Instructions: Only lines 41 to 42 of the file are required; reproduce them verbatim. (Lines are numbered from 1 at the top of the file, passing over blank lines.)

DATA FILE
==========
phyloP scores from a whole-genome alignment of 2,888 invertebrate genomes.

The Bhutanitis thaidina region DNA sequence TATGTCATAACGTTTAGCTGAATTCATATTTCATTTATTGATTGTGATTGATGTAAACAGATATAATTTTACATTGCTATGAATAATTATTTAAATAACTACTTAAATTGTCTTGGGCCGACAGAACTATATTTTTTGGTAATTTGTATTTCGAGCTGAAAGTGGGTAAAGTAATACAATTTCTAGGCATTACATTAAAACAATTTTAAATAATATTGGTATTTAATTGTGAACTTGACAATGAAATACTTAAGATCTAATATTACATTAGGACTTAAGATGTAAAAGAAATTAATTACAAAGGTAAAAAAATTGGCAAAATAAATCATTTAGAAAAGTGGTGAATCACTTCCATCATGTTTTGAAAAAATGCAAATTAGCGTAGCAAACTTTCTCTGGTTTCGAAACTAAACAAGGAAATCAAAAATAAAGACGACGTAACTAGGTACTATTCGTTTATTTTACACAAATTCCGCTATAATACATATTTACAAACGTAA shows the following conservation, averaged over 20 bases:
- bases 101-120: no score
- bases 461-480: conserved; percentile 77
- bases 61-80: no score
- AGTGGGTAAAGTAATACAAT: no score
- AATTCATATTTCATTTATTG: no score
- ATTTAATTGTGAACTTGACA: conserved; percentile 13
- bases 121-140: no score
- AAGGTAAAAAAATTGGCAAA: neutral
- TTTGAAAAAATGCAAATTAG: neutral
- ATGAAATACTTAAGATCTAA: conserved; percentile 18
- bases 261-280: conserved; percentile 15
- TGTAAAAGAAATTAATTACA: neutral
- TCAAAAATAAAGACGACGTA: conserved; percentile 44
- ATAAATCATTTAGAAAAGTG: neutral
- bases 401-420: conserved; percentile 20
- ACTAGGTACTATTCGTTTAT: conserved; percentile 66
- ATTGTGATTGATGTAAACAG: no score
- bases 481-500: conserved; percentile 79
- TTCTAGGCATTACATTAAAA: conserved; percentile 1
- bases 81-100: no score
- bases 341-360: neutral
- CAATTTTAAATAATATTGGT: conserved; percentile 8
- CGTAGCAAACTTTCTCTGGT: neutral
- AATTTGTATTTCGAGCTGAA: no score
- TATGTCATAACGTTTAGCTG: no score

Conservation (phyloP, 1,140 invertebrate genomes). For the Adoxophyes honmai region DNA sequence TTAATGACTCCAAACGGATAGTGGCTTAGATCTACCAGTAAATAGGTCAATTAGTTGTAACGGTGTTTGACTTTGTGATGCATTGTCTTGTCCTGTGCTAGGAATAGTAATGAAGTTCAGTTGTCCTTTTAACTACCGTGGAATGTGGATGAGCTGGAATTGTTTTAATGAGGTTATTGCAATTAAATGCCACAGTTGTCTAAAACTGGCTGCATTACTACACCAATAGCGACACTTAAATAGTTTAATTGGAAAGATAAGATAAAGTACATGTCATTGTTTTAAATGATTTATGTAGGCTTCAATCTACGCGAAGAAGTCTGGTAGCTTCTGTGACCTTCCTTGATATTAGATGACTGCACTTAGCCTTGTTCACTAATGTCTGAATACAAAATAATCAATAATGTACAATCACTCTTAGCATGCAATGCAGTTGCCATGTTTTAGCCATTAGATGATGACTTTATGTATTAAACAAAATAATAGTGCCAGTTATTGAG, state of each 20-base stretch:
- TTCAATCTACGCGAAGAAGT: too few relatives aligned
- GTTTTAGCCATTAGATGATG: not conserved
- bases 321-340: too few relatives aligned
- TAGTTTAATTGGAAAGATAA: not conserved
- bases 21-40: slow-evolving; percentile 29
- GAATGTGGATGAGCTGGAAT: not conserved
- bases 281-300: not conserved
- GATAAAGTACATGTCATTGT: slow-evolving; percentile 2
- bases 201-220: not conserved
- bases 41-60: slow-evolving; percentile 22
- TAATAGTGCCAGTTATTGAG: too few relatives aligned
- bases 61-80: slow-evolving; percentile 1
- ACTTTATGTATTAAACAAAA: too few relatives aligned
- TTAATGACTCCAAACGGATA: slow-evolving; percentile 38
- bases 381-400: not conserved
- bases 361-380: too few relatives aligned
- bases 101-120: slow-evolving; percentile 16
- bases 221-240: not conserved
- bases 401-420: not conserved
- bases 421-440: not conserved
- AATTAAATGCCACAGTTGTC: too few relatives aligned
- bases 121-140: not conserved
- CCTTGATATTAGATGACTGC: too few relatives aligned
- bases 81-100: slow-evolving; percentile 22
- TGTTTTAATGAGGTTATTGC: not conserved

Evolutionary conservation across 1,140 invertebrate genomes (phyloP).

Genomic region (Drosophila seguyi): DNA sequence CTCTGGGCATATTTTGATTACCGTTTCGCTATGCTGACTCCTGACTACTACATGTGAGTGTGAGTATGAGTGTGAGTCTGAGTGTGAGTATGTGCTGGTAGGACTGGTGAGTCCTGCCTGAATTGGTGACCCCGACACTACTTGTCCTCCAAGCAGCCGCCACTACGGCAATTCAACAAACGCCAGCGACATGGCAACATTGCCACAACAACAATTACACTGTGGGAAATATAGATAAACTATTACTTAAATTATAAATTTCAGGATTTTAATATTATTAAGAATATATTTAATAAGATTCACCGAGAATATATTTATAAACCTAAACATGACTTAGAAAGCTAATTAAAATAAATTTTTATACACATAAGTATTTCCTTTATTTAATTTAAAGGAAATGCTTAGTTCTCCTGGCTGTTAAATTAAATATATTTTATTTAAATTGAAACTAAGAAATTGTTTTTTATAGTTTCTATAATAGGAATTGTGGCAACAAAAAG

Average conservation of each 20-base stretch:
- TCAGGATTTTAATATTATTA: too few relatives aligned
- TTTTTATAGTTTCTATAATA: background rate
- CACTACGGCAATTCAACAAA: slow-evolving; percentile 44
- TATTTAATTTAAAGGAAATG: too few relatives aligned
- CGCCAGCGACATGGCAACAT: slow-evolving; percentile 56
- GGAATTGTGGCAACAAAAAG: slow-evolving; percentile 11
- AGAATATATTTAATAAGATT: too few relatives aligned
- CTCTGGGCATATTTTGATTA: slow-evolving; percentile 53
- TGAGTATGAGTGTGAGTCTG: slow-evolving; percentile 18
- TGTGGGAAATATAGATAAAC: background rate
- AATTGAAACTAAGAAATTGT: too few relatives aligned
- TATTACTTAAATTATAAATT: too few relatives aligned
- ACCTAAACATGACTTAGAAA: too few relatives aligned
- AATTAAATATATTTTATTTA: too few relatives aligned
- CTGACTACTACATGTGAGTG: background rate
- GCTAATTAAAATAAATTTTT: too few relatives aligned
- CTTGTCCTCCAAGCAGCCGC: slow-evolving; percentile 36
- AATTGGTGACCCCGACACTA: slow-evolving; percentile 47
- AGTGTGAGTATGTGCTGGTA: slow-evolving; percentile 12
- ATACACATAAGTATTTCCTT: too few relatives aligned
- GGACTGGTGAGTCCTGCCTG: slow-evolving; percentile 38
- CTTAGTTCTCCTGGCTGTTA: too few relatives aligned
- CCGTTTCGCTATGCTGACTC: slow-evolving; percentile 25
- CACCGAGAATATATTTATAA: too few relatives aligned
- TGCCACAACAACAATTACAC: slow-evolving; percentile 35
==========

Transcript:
- ACTTTATGTATTAAACAAAA: too few relatives aligned
- TTAATGACTCCAAACGGATA: slow-evolving; percentile 38